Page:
The pandemic will dictate the contour of GDP for 2021, says KPMG.


As has been the case since the outset of the pandemic, the virus is dictating the economic outcomes. The faster governments can overcome the virus, the less economic scarring and the faster a full recovery can commence.


The economic and social response to the pandemic has not been uniform. Likewise, the geographic, industry, and household impact has not been uniform. This has led economists to call the recovery “K” shaped denoting the upper and lower legs of the K as it reflects the relative performance of various geographies, industries, and households.


Fiscal relief packages have been enacted in most countries and have been targeted towards those industries and households most impacted. Because the pandemic destroyed the supply of goods and services due to lockdowns and decimated demand due to reduced propensity and capacity to consume, it is believed that relief efforts to date, though large, are unlikely to ignite runaway inflation.


Monetary policy is also highly accommodative and can be withdrawn gradually as the recovery progresses should inflation worries be justified by highly elevated consumption and wage growth.


Looking past the pandemic, it is possible that some of the shocks brought about by the pandemic, such as the technology shock, may endure in the years to come. Digital transformation at the corporate level has the possibility to buttress productivity gains and enable greater diffusion of productivity beyond the pandemic.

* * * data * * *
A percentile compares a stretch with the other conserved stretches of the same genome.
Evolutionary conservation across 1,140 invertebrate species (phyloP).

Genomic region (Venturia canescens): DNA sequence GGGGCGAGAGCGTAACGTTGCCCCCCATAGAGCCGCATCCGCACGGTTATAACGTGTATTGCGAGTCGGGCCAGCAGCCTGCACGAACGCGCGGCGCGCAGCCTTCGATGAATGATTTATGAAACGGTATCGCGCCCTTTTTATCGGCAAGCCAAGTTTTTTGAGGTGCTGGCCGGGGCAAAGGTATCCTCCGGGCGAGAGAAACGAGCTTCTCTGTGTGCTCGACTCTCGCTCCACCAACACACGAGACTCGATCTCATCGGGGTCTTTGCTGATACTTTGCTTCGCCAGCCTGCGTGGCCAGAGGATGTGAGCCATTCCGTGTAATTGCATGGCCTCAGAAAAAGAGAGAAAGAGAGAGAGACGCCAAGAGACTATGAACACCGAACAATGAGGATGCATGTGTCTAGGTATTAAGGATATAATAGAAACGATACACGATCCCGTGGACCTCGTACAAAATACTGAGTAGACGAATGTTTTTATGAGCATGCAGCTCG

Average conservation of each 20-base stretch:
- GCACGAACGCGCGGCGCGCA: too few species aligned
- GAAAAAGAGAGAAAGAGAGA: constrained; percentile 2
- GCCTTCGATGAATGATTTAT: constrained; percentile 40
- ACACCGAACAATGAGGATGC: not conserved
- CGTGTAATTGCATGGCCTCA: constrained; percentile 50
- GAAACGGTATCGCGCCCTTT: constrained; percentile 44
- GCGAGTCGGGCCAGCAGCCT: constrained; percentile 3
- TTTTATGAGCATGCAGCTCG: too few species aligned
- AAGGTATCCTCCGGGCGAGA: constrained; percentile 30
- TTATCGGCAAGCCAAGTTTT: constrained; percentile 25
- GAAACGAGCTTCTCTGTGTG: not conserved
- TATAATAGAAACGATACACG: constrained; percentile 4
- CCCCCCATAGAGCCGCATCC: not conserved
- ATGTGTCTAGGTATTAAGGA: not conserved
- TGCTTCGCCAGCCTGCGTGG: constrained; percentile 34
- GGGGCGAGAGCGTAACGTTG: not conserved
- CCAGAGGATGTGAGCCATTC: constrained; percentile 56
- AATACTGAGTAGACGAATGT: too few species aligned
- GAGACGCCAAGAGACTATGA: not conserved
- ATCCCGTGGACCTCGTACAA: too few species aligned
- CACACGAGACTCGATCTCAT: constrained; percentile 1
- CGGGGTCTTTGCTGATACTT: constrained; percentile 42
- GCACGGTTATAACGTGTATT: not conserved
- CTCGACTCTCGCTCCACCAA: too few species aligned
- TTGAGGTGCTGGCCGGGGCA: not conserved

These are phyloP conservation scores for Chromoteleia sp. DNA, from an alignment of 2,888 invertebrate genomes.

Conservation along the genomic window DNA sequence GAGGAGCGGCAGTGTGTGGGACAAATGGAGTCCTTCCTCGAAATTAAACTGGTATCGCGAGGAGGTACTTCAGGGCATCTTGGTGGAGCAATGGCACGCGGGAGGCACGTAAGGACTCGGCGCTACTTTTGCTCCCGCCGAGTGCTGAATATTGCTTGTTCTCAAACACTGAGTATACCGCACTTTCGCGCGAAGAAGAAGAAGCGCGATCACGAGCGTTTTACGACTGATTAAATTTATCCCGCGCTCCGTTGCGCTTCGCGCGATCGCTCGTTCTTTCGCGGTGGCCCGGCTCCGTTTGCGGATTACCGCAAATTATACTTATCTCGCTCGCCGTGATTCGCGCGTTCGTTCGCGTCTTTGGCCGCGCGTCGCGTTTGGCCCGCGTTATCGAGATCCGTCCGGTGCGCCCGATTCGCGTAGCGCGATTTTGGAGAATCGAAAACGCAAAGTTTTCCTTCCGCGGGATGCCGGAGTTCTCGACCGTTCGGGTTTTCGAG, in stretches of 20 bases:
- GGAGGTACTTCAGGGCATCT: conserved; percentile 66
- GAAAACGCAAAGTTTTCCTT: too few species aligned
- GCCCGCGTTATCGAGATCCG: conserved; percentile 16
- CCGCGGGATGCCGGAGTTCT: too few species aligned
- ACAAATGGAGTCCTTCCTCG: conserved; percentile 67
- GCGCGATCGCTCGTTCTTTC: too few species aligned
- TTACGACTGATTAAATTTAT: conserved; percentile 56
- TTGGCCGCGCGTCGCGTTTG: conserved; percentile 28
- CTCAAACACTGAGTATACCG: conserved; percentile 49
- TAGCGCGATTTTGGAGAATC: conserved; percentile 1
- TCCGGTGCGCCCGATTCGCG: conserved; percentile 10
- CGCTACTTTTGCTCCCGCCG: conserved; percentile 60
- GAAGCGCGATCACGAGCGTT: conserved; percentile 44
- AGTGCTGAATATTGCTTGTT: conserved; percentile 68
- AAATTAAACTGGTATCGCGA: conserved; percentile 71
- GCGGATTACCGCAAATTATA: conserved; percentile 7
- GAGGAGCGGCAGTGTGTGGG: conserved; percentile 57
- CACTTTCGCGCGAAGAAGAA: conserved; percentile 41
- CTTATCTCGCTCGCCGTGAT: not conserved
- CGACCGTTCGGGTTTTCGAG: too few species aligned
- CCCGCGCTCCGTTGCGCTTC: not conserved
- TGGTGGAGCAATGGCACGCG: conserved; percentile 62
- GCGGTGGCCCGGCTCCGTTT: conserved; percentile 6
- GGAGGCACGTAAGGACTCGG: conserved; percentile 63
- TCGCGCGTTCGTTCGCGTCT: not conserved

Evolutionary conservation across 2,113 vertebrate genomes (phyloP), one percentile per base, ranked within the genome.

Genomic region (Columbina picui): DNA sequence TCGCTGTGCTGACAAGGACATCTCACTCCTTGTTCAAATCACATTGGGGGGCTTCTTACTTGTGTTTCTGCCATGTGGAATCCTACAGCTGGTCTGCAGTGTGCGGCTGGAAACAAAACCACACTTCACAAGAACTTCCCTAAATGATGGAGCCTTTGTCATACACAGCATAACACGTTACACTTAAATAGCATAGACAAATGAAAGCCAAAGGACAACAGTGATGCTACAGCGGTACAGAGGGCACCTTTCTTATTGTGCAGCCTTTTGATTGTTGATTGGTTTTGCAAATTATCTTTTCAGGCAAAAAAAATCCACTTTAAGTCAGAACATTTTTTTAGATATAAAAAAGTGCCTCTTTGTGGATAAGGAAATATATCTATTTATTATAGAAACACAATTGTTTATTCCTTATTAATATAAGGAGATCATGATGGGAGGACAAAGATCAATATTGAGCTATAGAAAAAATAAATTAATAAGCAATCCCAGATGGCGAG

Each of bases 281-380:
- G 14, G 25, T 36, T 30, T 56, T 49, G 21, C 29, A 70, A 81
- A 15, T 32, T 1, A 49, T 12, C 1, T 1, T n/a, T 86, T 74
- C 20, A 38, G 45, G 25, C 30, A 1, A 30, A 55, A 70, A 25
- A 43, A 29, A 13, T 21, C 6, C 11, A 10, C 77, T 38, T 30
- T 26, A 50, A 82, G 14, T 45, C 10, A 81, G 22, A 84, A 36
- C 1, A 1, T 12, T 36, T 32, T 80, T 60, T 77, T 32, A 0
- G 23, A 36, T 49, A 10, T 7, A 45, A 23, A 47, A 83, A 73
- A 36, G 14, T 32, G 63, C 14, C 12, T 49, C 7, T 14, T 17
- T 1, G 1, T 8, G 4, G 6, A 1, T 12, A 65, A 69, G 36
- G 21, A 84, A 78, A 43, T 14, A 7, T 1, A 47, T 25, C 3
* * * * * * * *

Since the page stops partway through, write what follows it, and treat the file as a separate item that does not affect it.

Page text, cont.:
Spotlight on real estate

Prior to the pandemic, the housing market downturn that began in 2018 precipitated the three rate cuts the Federal Reserve undertook in 2019.


The residential housing market was beginning to turn around in the two quarters before the pandemic hit.


The pandemic has brought into stark relief the utility one obtains from one’s home – increasing demand for homes and home improvement.


This rise in demand for utility coupled with the ability for 35% of the workforce to work from home (WFH) has led to a fall in demand for high-cost urban housing in favor of suburban homes and homes in cities with lower living costs.


The ongoing WFH phenomenon is affecting central business district real estate with everything including offices to retail to apartments being adversely impacted.


The big question for central business district real estate centers is the WFH factor. While many firms will keep a greater WFH component in place than prior to the pandemic, they recognize the need for in person collaboration, establishing and maintaining corporate culture, and the benefits of passive learning that occurs with multiple generations of employees working together in the same office.


While it may take time, we believe central business districts will come back from the pandemic and that the centuries-old progression of humans urbanizing will not be substantially reversed.


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By Constance L. Hunter, Kenneth Kim, and Henry Rubin 

About the authors: Constance L. Hunter, CBE, is Chief Economist at KPMG; Kenneth Jim, CBE, is Senior Economist; Henry Rubin is Economic Analyst.